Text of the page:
Photo above: Frontline worker James Burns, RN, BSN, Saint Francis Health Systems (left); Head of the Tulsa Fire Service Michael Baker; Head of the Department of Health’s Division of Prevention, Preparedness and Response, Tulsa Kelly VanBuskirk; Respiratory Therapist Brittany Ullrich from Ascension St. John Medical Center; Tulsa Health Department Executive Director Bruce Dart; Kayla Stack, EMSA medic and recipient of the 2020 Star of Life award; Guy Sneed, chief medical officer of the Hillcrest HealthCare System; Nick Coffman, EMSA paramedic; Kelsey Two Bears, a certified physician assistant at the Sapulpa Indian Health Center of the Muscogee (Creek) Nation Department of Health, stands outside the Tulsa Central Library.

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From farm to table: The pandemic is driving consumers towards more food security | Local Business News | Instant News


At the start of the pandemic, health workers were showered with gift baskets, parades, joyous roadside signs and impressive F-16 fly-bys at the hospital. However, those expressions of gratitude have faded and been hospitalized as COVID-19 and virus-related deaths continued. As Jake Henry Jr., president and CEO of Saint Francis Health Systems, noted, these frontline heroes were “exhausted after wearing personal protective gear to repeatedly busy 12-hour shifts. “When they got into the car and came home, they were completely exhausted,” Henry said. “When they enter into unmasked apathy in public places – shops, restaurants and public gatherings – they feel defeated.”

Read more about why we honor local health care workers as Tulsans of the Year.

Photo above: Frontline worker James Burns, RN, BSN, Saint Francis Health Systems (left); Head of the Tulsa Fire Service Michael Baker; Tulsa Health Department Head of Prevention, Preparedness and Response Division Kelly VanBuskirk; Respiratory Therapist Brittany Ullrich from Ascension St. John Medical Center; Tulsa Health Department Executive Director Bruce Dart; Kayla Stack, EMSA medic and recipient of the 2020 Star of Life award; Guy Sneed, chief medical officer of the Hillcrest HealthCare System; Nick Coffman, EMSA paramedic; Kelsey Two Bears, a certified physician assistant at the Sapulpa Indian Health Center of the Muscogee (Creek) Nation Department of Health, stands outside the Tulsa Central Library.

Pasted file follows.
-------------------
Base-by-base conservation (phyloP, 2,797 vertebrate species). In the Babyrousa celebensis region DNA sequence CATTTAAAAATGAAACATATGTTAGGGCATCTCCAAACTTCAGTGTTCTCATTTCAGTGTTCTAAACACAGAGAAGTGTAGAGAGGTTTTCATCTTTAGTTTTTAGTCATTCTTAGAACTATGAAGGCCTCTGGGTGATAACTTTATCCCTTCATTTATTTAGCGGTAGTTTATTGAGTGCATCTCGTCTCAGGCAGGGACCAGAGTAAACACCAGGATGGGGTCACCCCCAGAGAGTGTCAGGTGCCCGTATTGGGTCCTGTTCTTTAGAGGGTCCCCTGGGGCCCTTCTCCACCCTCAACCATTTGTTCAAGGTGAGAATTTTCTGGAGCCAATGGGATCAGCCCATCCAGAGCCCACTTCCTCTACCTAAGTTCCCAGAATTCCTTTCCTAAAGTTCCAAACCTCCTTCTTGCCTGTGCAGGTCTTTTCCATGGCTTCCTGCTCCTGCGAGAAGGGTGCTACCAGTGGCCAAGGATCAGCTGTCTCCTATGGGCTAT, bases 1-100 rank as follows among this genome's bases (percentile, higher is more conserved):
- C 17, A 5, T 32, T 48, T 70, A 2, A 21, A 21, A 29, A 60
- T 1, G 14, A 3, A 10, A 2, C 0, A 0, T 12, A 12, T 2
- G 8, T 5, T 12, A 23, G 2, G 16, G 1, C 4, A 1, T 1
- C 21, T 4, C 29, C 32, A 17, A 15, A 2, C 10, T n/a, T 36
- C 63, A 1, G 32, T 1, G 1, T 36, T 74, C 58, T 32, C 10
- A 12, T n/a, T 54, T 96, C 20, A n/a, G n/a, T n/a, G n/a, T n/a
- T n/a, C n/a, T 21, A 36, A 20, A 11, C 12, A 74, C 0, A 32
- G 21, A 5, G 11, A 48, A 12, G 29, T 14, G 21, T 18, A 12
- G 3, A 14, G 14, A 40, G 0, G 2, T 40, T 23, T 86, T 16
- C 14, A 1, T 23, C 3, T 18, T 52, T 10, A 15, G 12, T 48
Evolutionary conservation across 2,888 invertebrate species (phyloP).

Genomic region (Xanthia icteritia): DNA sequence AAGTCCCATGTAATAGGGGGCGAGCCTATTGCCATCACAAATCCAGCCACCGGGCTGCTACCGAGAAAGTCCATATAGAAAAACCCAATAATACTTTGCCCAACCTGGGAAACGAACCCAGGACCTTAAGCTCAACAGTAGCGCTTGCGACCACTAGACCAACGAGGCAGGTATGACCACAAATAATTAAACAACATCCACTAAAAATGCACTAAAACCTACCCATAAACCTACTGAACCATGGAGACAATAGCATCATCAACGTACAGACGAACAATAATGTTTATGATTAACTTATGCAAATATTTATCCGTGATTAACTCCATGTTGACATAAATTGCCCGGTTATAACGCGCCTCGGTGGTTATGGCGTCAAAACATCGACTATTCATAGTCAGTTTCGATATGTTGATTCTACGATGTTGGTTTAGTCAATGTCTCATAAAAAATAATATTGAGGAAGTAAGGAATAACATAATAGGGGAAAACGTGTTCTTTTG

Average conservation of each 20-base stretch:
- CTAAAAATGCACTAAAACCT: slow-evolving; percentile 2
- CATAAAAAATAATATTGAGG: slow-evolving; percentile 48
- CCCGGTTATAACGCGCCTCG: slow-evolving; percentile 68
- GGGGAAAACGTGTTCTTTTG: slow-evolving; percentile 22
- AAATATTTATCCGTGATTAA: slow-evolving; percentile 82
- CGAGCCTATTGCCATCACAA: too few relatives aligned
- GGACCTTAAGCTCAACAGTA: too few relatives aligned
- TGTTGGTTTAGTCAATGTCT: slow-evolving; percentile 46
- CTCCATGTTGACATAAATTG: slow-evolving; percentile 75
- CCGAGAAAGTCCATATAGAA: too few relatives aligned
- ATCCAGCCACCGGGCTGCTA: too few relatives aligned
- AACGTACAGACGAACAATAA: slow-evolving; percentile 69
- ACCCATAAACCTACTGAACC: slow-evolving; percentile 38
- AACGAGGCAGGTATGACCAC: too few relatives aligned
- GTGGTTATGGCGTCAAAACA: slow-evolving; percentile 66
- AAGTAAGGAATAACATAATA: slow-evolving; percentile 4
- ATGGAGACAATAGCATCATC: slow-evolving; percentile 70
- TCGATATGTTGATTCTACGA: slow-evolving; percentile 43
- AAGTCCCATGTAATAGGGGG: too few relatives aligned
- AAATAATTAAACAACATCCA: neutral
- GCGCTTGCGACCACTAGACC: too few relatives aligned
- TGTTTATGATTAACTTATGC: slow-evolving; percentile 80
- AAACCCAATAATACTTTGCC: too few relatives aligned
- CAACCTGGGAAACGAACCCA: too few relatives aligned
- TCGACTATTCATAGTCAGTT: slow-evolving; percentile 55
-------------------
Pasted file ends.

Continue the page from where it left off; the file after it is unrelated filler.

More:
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Barking in the Adventure: Oklahoma Firefighter and Dog Travel the Globe on “The Pack” Entertainment | Instant News



I think it was three months after I got Kepo my neighbor’s dog walked into my yard and killed my oldest dog so I just got Kepo which was a good thing I got him have had. It kind of filled that void and made us, our bond, stronger. He was a dog good enough that we just got along … and continued to do what I loved to do with dogs and watch them work, allowing them to have a job that they love. , which is United Blood Trackers. We track injured game here in Oklahoma, which was just legalized three or four years ago. He likes that. He’s good at it. I like it and I like to watch him work, then he also works cattle. He’s got some work to do, so there’s a pretty good connection between you and Kepo? We had a good bond before and then going on the show allowed us to be together 24 hours a day, seven days a week, all the time we were gone. We were always with each other, which made him feel a lot stronger. It used to be strong, but the more time you spend with a dog, the better your bond will be. You are going to teach each other. Your dog will learn what you want versus what you don’t want. If you don’t spend time with them, the dog is right there. Looks like the show was one hell of an adventure? .